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Big news on the coding education front today. Non-profit Code.org, which is backed by tens of millions of dollars from tech heavyweights like Reid Hoffman and John Doerr, is introducing programming classes to 30 K-12 districts across the United States. These include three of the top ten biggest districts in the country, as well as districts for urban locales like New York City, Chicago, and Denver.

America is inching ever closer to its British brethren, who are rolling out mandatory coding classes for all UK primary schools starting in September.

The new initiative is a massive undertaking for Code.org and it’s where a big chunk of its tens of millions raised will go. It’s costing the non-profit $1 million to train 600 teachers how to teach programming. Code.org is flying out consultants to schools to hold workshops on the pedagogy of teaching coding, and it’s paying local software engineers to help teach code before and after the fact. Furthermore, Code.org is paying the teachers who sign up their full 9-5 salary to spend their summer months learning how to code and developing curriculum to teach it to students in the fall.

“This is the biggest thing we plan to do because the biggest problem in computer science is there aren’t enough teachers,” Hadi Partovi, co-founder of Code.org, says. “The cheapest way to fix this problem is to teach existing teachers how to do this.”

Of course, Code.org certainly runs the risk of dispensing loads of cash training teachers how to code, only to have them jump ship to a better-paying software engineering job. “Don’t say that!” Partovi says, dismayed but laughing. He argued that Code.org isn’t teaching enough code for teachers to jump into a job. They’re learning only enough to teach a high school class. “Of course, there will be some that say, ‘What the hell am I doing? This is much more interesting than teaching,’” Partovi admits. Code.org is gambling that won’t be the case with too many educators, however.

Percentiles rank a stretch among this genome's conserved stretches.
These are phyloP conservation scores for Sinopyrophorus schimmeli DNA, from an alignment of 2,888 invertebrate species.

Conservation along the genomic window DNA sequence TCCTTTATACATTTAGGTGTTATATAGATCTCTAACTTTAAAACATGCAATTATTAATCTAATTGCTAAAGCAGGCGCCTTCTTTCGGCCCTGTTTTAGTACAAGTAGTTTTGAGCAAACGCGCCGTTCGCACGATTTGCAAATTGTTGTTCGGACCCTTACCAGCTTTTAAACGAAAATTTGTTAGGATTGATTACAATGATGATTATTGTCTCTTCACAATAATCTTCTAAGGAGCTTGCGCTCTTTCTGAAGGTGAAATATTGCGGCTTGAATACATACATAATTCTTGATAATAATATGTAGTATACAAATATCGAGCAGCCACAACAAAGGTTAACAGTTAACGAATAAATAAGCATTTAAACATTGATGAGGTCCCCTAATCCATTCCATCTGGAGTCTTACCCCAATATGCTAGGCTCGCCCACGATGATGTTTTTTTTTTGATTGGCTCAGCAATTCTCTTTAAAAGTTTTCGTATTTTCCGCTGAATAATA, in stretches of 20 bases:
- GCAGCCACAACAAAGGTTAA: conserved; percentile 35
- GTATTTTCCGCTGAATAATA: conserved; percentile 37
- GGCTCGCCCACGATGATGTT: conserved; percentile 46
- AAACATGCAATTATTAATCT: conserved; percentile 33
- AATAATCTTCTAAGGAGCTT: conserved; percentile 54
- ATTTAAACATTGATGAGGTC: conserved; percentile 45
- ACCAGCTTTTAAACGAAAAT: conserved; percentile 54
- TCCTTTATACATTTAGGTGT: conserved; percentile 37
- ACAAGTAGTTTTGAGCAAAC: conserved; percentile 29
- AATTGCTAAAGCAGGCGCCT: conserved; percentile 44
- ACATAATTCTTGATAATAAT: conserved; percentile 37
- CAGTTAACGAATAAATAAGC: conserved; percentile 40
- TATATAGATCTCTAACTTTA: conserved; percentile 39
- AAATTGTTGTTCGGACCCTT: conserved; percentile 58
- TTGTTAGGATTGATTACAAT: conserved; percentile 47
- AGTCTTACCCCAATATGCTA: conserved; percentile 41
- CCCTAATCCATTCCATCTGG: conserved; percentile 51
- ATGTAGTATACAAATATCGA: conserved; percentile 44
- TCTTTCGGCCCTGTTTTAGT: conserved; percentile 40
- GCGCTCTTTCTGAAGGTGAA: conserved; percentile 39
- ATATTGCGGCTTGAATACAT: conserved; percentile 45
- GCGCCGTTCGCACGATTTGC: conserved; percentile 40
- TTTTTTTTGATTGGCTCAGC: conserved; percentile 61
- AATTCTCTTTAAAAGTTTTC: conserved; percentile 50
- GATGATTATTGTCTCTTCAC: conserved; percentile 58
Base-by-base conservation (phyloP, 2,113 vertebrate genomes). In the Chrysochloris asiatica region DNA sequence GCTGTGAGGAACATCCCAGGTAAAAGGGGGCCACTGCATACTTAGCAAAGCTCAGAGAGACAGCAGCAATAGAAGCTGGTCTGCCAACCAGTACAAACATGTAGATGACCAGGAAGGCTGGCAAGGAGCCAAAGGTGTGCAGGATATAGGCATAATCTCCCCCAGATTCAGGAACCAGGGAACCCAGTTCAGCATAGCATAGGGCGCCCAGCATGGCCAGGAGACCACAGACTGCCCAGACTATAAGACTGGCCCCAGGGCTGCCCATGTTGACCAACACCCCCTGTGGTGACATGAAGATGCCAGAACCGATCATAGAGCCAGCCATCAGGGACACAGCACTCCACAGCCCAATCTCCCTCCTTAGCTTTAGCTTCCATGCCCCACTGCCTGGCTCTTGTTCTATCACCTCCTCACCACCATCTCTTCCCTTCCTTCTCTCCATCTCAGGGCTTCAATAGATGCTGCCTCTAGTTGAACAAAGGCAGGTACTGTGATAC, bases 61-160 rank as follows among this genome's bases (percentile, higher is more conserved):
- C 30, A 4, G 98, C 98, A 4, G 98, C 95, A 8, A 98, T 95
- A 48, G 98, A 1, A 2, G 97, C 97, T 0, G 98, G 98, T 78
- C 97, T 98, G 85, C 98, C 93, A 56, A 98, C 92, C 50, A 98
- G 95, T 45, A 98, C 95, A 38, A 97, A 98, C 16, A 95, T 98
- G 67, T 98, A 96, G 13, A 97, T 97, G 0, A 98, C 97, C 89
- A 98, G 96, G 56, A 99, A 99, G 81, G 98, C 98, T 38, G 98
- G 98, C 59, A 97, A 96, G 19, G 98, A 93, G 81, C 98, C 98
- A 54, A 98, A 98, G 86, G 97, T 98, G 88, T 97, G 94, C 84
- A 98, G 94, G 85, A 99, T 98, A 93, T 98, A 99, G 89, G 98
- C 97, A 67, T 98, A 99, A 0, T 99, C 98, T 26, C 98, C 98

As Pando had written before, although Code.org is known more for its huge Hour of Code PR stunt, which saw the likes of President Obama and Shakira professing the power of code on a video, and got more than 33 million students to spend an hour learning what coding is. But Code.org’s real mission stretches far beyond its PR stunt: It wants to get programming classes into all K-12 schools across the nation. It’s no small task. The non-profit is tackling the issue from several angles, including changing educational laws, allowing code to count for math and science requirements, and the more piecemeal approach of helping districts implement coding classes.

Code.org is up against huge barriers. The educational system in America is very fragmented across districts and states, and budget cuts mean there’s barely enough teachers let alone extra money for coding classes.

In other countries it’s a different story. Again, the UK was able to one-up America by introducing coding classes to all schools in the nation by (if all goes well) next September. Michael Gove, the country’s Secretary of State for Education, said, “[T]here was no alternative to making this work if we didn’t want the Googles and Microsofts of tomorrow to be created elsewhere.”

The British push to implement code might be a total disaster because there’s not much time to train teachers or create systems for the new curriculum. That said, at least the government’s heart is in the right place. “I’m envious that as a country, England can make a top-down call,” Partovi says.

In contrast, Code.org has had to move at the pace of a snail in America, district by district, bit by bit, to train teachers in coding. It had successfully rolled out to only four districts before now.

The announcement of its expansion is key — jumping from four to thirty in the matter of a couple months is big news. It’s a litmus test for whether Code.org can execute on its vision and prove that teachers can be trained to teach code to students, that students are interested in learning it, and that the skills can improve students’ math and science scores.

“We hope that in one to two years we can prove that we’re moving the needle and it’s costing as little as we think it is,” Partovi says. “I’m pretty sure our system is not overly expensive. In a year we’ll have good data on whether it’s working.”

[Adapted from Wikipedia]